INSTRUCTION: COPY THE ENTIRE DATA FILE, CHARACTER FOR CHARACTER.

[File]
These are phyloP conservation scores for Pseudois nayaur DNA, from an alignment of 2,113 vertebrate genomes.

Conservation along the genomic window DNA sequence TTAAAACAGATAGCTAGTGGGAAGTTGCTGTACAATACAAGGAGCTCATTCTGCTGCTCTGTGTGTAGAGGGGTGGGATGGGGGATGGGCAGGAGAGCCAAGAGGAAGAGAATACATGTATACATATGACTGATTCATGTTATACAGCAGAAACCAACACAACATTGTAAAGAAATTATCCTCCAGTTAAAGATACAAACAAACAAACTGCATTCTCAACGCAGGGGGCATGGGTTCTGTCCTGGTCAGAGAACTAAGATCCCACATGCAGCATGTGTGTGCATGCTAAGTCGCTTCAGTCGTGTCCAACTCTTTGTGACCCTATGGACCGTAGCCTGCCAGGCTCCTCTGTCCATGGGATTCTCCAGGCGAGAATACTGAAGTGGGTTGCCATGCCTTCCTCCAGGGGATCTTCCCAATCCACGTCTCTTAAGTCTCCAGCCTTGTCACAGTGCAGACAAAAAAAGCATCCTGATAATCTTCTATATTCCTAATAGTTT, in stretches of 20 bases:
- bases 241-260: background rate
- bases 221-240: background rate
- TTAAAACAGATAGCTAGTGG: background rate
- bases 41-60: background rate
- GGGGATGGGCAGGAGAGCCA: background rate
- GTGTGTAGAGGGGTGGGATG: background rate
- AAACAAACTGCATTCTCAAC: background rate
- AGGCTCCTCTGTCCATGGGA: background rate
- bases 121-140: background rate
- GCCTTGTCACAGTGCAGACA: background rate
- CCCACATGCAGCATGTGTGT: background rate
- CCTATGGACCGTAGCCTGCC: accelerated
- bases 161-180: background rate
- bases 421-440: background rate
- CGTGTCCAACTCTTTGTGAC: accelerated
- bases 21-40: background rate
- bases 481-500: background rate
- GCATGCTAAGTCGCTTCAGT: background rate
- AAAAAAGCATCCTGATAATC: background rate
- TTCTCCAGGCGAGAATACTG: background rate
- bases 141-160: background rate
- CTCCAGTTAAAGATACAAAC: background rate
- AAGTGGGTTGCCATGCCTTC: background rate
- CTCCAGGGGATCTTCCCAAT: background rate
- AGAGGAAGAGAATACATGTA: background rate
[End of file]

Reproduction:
These are phyloP conservation scores for Pseudois nayaur DNA, from an alignment of 2,113 vertebrate genomes.

Conservation along the genomic window DNA sequence TTAAAACAGATAGCTAGTGGGAAGTTGCTGTACAATACAAGGAGCTCATTCTGCTGCTCTGTGTGTAGAGGGGTGGGATGGGGGATGGGCAGGAGAGCCAAGAGGAAGAGAATACATGTATACATATGACTGATTCATGTTATACAGCAGAAACCAACACAACATTGTAAAGAAATTATCCTCCAGTTAAAGATACAAACAAACAAACTGCATTCTCAACGCAGGGGGCATGGGTTCTGTCCTGGTCAGAGAACTAAGATCCCACATGCAGCATGTGTGTGCATGCTAAGTCGCTTCAGTCGTGTCCAACTCTTTGTGACCCTATGGACCGTAGCCTGCCAGGCTCCTCTGTCCATGGGATTCTCCAGGCGAGAATACTGAAGTGGGTTGCCATGCCTTCCTCCAGGGGATCTTCCCAATCCACGTCTCTTAAGTCTCCAGCCTTGTCACAGTGCAGACAAAAAAAGCATCCTGATAATCTTCTATATTCCTAATAGTTT, in stretches of 20 bases:
- bases 241-260: background rate
- bases 221-240: background rate
- TTAAAACAGATAGCTAGTGG: background rate
- bases 41-60: background rate
- GGGGATGGGCAGGAGAGCCA: background rate
- GTGTGTAGAGGGGTGGGATG: background rate
- AAACAAACTGCATTCTCAAC: background rate
- AGGCTCCTCTGTCCATGGGA: background rate
- bases 121-140: background rate
- GCCTTGTCACAGTGCAGACA: background rate
- CCCACATGCAGCATGTGTGT: background rate
- CCTATGGACCGTAGCCTGCC: accelerated
- bases 161-180: background rate
- bases 421-440: background rate
- CGTGTCCAACTCTTTGTGAC: accelerated
- bases 21-40: background rate
- bases 481-500: background rate
- GCATGCTAAGTCGCTTCAGT: background rate
- AAAAAAGCATCCTGATAATC: background rate
- TTCTCCAGGCGAGAATACTG: background rate
- bases 141-160: background rate
- CTCCAGTTAAAGATACAAAC: background rate
- AAGTGGGTTGCCATGCCTTC: background rate
- CTCCAGGGGATCTTCCCAAT: background rate
- AGAGGAAGAGAATACATGTA: background rate